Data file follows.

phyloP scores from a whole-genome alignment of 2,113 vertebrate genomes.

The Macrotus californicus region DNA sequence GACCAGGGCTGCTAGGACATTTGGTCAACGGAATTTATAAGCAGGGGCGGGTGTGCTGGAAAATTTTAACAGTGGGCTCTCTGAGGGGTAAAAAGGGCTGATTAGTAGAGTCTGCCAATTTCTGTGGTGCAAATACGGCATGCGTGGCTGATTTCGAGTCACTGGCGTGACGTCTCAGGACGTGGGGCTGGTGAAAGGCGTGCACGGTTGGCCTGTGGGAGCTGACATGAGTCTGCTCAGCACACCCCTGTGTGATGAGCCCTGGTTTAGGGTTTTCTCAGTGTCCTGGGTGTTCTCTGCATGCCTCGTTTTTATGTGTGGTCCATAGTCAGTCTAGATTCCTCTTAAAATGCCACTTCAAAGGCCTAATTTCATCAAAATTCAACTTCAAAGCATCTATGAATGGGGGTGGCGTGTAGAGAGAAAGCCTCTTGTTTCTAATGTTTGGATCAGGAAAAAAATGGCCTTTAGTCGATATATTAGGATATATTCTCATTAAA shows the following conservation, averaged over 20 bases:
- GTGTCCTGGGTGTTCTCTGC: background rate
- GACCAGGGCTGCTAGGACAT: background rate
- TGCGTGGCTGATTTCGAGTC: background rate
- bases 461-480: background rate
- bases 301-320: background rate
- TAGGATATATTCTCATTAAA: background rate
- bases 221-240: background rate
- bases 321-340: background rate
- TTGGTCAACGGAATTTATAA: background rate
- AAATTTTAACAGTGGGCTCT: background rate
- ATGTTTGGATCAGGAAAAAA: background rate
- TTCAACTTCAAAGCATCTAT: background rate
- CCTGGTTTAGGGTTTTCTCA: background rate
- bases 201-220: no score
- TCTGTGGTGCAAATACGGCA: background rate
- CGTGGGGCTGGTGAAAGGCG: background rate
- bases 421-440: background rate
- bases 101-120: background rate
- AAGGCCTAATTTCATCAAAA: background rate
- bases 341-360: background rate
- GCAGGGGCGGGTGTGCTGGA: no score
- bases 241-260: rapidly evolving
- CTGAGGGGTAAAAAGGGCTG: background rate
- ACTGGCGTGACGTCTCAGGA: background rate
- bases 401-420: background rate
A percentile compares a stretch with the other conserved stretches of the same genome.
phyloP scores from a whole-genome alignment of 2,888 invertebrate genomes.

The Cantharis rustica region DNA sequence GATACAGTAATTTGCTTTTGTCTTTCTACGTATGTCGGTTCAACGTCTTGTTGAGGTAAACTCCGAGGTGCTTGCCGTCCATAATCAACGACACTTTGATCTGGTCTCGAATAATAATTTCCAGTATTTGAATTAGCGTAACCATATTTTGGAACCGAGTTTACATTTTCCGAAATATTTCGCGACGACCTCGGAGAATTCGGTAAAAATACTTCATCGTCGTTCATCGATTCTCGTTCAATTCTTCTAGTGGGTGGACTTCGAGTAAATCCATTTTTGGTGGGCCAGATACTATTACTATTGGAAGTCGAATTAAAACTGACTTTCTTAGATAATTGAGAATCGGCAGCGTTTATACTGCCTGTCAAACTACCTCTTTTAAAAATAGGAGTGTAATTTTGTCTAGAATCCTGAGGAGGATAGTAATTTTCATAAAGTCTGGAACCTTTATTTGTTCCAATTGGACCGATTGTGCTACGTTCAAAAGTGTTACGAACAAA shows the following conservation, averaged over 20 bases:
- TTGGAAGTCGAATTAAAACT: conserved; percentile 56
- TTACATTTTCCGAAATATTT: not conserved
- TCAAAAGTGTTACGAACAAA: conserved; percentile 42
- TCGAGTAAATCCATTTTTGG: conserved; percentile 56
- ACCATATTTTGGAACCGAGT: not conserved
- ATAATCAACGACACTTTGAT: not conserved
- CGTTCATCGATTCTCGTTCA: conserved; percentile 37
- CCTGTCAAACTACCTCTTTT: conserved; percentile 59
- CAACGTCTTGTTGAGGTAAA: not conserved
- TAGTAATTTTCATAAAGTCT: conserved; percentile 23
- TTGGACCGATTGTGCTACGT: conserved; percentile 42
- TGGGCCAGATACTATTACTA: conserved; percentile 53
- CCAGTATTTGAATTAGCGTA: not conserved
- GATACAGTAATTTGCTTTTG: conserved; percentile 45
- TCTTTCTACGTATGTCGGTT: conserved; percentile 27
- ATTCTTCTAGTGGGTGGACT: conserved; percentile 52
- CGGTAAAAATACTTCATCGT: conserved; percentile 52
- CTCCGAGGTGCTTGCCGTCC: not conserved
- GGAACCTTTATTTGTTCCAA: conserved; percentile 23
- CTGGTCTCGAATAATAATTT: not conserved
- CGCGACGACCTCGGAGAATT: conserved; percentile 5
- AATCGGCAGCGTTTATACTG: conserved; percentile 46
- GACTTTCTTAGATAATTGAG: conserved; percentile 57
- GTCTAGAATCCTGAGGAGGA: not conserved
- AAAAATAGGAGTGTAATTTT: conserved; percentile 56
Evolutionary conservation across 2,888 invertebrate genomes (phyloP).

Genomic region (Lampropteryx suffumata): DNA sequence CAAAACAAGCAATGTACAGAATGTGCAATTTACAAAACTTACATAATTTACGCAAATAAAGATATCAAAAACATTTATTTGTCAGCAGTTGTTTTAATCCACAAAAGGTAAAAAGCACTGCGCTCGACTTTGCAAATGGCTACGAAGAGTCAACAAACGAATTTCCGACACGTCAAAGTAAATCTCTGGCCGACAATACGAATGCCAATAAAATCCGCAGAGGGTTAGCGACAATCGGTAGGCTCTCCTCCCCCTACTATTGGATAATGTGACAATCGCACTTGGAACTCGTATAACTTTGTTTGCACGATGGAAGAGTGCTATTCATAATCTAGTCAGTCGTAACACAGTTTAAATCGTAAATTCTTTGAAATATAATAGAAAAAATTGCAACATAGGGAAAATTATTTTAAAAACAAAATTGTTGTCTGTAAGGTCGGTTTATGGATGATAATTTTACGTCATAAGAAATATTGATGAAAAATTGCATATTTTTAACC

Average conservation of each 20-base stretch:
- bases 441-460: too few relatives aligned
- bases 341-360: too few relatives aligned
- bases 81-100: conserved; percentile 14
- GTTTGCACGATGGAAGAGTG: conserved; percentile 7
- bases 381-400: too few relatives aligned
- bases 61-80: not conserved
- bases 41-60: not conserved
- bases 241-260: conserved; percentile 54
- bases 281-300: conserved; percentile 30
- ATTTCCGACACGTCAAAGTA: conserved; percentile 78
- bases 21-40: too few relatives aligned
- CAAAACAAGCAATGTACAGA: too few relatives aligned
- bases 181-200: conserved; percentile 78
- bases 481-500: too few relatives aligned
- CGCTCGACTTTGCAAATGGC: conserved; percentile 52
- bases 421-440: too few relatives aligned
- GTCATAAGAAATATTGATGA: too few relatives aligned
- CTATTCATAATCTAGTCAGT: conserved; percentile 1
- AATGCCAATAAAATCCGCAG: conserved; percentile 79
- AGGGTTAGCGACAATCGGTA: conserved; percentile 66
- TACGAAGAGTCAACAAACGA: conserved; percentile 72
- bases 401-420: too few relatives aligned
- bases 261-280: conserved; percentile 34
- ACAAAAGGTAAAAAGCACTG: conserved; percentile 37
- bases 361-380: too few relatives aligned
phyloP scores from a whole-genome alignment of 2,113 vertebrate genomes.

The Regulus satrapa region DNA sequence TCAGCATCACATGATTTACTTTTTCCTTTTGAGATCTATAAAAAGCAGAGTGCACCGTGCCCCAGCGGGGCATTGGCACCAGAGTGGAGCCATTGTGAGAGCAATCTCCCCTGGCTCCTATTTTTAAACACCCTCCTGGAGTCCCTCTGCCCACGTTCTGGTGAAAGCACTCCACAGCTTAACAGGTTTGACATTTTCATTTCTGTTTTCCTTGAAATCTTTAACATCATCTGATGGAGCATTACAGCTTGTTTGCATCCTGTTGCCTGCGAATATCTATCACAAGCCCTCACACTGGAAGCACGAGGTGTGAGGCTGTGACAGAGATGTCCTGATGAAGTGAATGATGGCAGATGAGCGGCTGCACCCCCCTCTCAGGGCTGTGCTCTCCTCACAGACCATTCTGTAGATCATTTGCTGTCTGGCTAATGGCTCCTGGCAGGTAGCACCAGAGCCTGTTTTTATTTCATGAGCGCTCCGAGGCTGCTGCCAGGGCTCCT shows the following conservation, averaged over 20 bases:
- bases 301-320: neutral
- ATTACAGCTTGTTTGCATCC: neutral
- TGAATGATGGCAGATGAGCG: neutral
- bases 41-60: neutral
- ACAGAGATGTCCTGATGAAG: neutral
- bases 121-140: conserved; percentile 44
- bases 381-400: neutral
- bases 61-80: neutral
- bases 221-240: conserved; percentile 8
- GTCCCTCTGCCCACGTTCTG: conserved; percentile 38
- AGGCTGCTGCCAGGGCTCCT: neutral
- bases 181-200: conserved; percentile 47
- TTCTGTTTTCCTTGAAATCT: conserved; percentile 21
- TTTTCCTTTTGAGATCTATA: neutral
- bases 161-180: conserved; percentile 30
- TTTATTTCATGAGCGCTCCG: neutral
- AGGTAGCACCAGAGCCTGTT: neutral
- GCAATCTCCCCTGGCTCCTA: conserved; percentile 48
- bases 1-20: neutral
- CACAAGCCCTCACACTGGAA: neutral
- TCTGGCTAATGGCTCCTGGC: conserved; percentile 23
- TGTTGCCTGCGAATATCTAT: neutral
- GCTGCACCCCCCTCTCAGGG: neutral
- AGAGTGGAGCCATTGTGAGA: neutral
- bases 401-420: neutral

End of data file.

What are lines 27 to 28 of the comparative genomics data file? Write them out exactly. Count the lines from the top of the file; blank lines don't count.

- bases 401-420: background rate
A percentile compares a stretch with the other conserved stretches of the same genome.